Domain Adaptation with Morphologic Segmentation
J. Klein, S. Pirk, and D. L. Michels.
arXiv:2006.09322, Cornell University Library (2020).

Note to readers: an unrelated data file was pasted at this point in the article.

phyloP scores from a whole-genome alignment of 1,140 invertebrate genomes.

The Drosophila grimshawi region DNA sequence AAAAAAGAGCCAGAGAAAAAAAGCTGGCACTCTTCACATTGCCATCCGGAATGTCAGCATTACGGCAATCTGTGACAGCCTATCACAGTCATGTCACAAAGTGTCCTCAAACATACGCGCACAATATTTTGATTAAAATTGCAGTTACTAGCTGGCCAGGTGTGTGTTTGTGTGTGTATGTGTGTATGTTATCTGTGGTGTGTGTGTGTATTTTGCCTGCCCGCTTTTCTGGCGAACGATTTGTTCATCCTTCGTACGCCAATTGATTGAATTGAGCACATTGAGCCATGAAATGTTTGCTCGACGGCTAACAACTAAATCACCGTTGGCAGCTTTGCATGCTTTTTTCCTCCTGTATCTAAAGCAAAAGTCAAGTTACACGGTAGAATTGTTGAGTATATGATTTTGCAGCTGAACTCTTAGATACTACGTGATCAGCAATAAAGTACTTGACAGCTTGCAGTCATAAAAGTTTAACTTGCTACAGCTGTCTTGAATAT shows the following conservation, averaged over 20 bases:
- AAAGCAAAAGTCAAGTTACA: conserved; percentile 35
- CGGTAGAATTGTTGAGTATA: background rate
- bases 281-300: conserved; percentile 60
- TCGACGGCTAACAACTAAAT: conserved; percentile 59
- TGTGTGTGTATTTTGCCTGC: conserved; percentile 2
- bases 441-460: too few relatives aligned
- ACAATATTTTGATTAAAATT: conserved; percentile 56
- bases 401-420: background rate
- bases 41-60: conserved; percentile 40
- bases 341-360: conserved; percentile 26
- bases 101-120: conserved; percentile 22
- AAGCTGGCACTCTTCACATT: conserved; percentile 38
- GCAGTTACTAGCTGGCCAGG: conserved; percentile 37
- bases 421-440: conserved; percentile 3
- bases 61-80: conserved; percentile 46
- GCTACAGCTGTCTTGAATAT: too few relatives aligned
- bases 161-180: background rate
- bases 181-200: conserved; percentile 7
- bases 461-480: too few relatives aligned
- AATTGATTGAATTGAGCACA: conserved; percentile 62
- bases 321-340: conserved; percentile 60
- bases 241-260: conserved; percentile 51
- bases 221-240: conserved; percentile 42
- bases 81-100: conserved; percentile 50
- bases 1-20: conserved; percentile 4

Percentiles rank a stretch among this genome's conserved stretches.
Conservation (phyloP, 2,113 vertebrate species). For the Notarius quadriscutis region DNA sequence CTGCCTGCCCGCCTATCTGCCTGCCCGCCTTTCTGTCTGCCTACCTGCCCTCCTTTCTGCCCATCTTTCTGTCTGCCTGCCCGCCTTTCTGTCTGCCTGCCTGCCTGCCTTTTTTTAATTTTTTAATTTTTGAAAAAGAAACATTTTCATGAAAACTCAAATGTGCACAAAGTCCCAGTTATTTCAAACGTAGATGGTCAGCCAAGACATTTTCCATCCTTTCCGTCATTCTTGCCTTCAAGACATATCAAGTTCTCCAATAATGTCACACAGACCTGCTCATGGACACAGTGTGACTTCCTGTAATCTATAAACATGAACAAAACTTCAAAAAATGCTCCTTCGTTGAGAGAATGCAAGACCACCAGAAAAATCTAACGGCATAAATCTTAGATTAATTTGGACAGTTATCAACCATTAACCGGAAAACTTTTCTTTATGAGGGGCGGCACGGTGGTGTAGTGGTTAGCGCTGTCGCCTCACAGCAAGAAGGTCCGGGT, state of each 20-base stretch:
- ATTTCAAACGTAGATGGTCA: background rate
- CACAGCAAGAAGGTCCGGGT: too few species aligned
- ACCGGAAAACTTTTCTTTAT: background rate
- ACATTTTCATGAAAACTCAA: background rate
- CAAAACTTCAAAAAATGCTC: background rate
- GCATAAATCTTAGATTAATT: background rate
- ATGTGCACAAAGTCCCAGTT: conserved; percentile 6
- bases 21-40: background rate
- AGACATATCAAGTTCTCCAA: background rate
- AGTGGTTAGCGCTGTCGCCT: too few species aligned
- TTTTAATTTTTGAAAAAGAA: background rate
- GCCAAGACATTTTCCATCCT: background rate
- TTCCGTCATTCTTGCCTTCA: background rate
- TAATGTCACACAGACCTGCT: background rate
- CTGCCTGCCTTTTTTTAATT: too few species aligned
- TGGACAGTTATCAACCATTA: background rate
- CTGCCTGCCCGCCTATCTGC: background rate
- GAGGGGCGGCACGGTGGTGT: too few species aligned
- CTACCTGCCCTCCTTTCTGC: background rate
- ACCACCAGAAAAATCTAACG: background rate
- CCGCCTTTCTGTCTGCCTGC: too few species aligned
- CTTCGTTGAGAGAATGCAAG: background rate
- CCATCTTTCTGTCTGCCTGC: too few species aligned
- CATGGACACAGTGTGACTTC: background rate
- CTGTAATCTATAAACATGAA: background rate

We present a novel domain adaptation framework that uses morphologic segmentation to translate images from arbitrary input domains (real and synthetic) into a uniform output domain. Our framework is based on an established image-to-image translation pipeline that allows us to first transform the input image into a generalized representation that encodes morphology and semantics – the edge-plus-segmentation map (EPS) – which is then transformed into an output domain. Images transformed into the output domain are photo-realistic and free of artifacts that are commonly present across different real (e.g. lens flare, motion blur, etc.) and synthetic (e.g. unrealistic textures, simplified geometry, etc.) data sets. Our goal is to establish a preprocessing step that unifies data from multiple sources into a common representation that facilitates training downstream tasks in computer vision. This way, neural networks for existing tasks can be trained on a larger variety of training data, while they are also less affected by overfitting to specific data sets. We showcase the effectiveness of our approach by qualitatively and quantitatively evaluating our method on four data sets of simulated and real data of urban scenes.